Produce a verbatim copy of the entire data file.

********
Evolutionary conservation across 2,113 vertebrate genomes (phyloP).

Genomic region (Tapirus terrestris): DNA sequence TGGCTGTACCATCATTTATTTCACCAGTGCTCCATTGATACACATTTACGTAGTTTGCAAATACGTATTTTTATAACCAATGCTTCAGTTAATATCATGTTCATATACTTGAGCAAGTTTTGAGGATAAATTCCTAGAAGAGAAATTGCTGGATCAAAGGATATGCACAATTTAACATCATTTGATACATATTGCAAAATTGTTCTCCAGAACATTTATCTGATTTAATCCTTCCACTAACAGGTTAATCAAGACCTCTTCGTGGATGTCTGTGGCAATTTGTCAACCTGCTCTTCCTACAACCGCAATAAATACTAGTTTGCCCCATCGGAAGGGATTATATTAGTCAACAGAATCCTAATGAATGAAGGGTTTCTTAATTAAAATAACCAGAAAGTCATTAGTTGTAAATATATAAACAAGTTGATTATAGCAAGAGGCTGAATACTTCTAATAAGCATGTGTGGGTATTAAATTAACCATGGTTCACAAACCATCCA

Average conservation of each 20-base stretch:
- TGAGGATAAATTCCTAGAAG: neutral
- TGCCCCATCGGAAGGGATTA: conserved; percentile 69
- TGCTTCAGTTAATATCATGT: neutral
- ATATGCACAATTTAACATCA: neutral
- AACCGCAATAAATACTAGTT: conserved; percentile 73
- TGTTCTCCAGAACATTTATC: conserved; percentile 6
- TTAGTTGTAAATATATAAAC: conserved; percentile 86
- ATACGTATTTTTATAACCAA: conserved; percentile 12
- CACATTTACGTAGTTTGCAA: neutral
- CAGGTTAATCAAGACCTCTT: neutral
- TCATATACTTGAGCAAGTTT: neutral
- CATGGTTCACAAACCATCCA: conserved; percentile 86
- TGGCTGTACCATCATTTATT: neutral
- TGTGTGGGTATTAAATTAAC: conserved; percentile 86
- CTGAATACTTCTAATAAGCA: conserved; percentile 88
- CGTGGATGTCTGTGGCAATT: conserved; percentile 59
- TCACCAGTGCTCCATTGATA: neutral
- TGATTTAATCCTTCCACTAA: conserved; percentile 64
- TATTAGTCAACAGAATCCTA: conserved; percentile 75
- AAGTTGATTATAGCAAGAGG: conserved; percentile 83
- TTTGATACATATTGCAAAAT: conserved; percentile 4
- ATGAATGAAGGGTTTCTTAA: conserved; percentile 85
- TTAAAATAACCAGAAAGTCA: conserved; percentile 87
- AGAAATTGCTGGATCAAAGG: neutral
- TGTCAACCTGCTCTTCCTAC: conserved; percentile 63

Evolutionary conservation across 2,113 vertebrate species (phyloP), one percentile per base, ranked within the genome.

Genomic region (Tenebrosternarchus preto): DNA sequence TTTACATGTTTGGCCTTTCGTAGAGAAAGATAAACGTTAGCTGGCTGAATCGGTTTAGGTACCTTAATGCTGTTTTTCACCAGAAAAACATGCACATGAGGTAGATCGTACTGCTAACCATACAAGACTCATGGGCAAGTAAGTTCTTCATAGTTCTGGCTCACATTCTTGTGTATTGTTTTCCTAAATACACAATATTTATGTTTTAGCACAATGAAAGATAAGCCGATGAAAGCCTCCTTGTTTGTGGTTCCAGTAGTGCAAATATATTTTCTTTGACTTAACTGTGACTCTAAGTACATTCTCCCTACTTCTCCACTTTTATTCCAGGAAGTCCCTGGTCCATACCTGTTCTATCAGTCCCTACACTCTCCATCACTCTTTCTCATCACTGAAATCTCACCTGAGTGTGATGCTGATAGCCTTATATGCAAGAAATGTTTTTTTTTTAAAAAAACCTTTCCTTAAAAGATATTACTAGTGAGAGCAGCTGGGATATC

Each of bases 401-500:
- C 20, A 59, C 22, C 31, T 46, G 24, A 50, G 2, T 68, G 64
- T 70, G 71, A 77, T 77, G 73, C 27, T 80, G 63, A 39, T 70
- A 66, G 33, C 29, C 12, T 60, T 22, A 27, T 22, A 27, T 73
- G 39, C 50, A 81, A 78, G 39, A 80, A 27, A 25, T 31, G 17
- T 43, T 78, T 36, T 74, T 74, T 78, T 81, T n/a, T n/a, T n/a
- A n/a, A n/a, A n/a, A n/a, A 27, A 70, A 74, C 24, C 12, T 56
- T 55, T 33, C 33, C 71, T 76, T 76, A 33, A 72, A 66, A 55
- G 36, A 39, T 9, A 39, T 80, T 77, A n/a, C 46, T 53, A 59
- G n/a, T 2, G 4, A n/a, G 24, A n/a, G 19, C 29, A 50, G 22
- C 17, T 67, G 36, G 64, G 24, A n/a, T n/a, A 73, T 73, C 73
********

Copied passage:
Evolutionary conservation across 2,113 vertebrate genomes (phyloP).

Genomic region (Tapirus terrestris): DNA sequence TGGCTGTACCATCATTTATTTCACCAGTGCTCCATTGATACACATTTACGTAGTTTGCAAATACGTATTTTTATAACCAATGCTTCAGTTAATATCATGTTCATATACTTGAGCAAGTTTTGAGGATAAATTCCTAGAAGAGAAATTGCTGGATCAAAGGATATGCACAATTTAACATCATTTGATACATATTGCAAAATTGTTCTCCAGAACATTTATCTGATTTAATCCTTCCACTAACAGGTTAATCAAGACCTCTTCGTGGATGTCTGTGGCAATTTGTCAACCTGCTCTTCCTACAACCGCAATAAATACTAGTTTGCCCCATCGGAAGGGATTATATTAGTCAACAGAATCCTAATGAATGAAGGGTTTCTTAATTAAAATAACCAGAAAGTCATTAGTTGTAAATATATAAACAAGTTGATTATAGCAAGAGGCTGAATACTTCTAATAAGCATGTGTGGGTATTAAATTAACCATGGTTCACAAACCATCCA

Average conservation of each 20-base stretch:
- TGAGGATAAATTCCTAGAAG: neutral
- TGCCCCATCGGAAGGGATTA: conserved; percentile 69
- TGCTTCAGTTAATATCATGT: neutral
- ATATGCACAATTTAACATCA: neutral
- AACCGCAATAAATACTAGTT: conserved; percentile 73
- TGTTCTCCAGAACATTTATC: conserved; percentile 6
- TTAGTTGTAAATATATAAAC: conserved; percentile 86
- ATACGTATTTTTATAACCAA: conserved; percentile 12
- CACATTTACGTAGTTTGCAA: neutral
- CAGGTTAATCAAGACCTCTT: neutral
- TCATATACTTGAGCAAGTTT: neutral
- CATGGTTCACAAACCATCCA: conserved; percentile 86
- TGGCTGTACCATCATTTATT: neutral
- TGTGTGGGTATTAAATTAAC: conserved; percentile 86
- CTGAATACTTCTAATAAGCA: conserved; percentile 88
- CGTGGATGTCTGTGGCAATT: conserved; percentile 59
- TCACCAGTGCTCCATTGATA: neutral
- TGATTTAATCCTTCCACTAA: conserved; percentile 64
- TATTAGTCAACAGAATCCTA: conserved; percentile 75
- AAGTTGATTATAGCAAGAGG: conserved; percentile 83
- TTTGATACATATTGCAAAAT: conserved; percentile 4
- ATGAATGAAGGGTTTCTTAA: conserved; percentile 85
- TTAAAATAACCAGAAAGTCA: conserved; percentile 87
- AGAAATTGCTGGATCAAAGG: neutral
- TGTCAACCTGCTCTTCCTAC: conserved; percentile 63

Evolutionary conservation across 2,113 vertebrate species (phyloP), one percentile per base, ranked within the genome.

Genomic region (Tenebrosternarchus preto): DNA sequence TTTACATGTTTGGCCTTTCGTAGAGAAAGATAAACGTTAGCTGGCTGAATCGGTTTAGGTACCTTAATGCTGTTTTTCACCAGAAAAACATGCACATGAGGTAGATCGTACTGCTAACCATACAAGACTCATGGGCAAGTAAGTTCTTCATAGTTCTGGCTCACATTCTTGTGTATTGTTTTCCTAAATACACAATATTTATGTTTTAGCACAATGAAAGATAAGCCGATGAAAGCCTCCTTGTTTGTGGTTCCAGTAGTGCAAATATATTTTCTTTGACTTAACTGTGACTCTAAGTACATTCTCCCTACTTCTCCACTTTTATTCCAGGAAGTCCCTGGTCCATACCTGTTCTATCAGTCCCTACACTCTCCATCACTCTTTCTCATCACTGAAATCTCACCTGAGTGTGATGCTGATAGCCTTATATGCAAGAAATGTTTTTTTTTTAAAAAAACCTTTCCTTAAAAGATATTACTAGTGAGAGCAGCTGGGATATC

Each of bases 401-500:
- C 20, A 59, C 22, C 31, T 46, G 24, A 50, G 2, T 68, G 64
- T 70, G 71, A 77, T 77, G 73, C 27, T 80, G 63, A 39, T 70
- A 66, G 33, C 29, C 12, T 60, T 22, A 27, T 22, A 27, T 73
- G 39, C 50, A 81, A 78, G 39, A 80, A 27, A 25, T 31, G 17
- T 43, T 78, T 36, T 74, T 74, T 78, T 81, T n/a, T n/a, T n/a
- A n/a, A n/a, A n/a, A n/a, A 27, A 70, A 74, C 24, C 12, T 56
- T 55, T 33, C 33, C 71, T 76, T 76, A 33, A 72, A 66, A 55
- G 36, A 39, T 9, A 39, T 80, T 77, A n/a, C 46, T 53, A 59
- G n/a, T 2, G 4, A n/a, G 24, A n/a, G 19, C 29, A 50, G 22
- C 17, T 67, G 36, G 64, G 24, A n/a, T n/a, A 73, T 73, C 73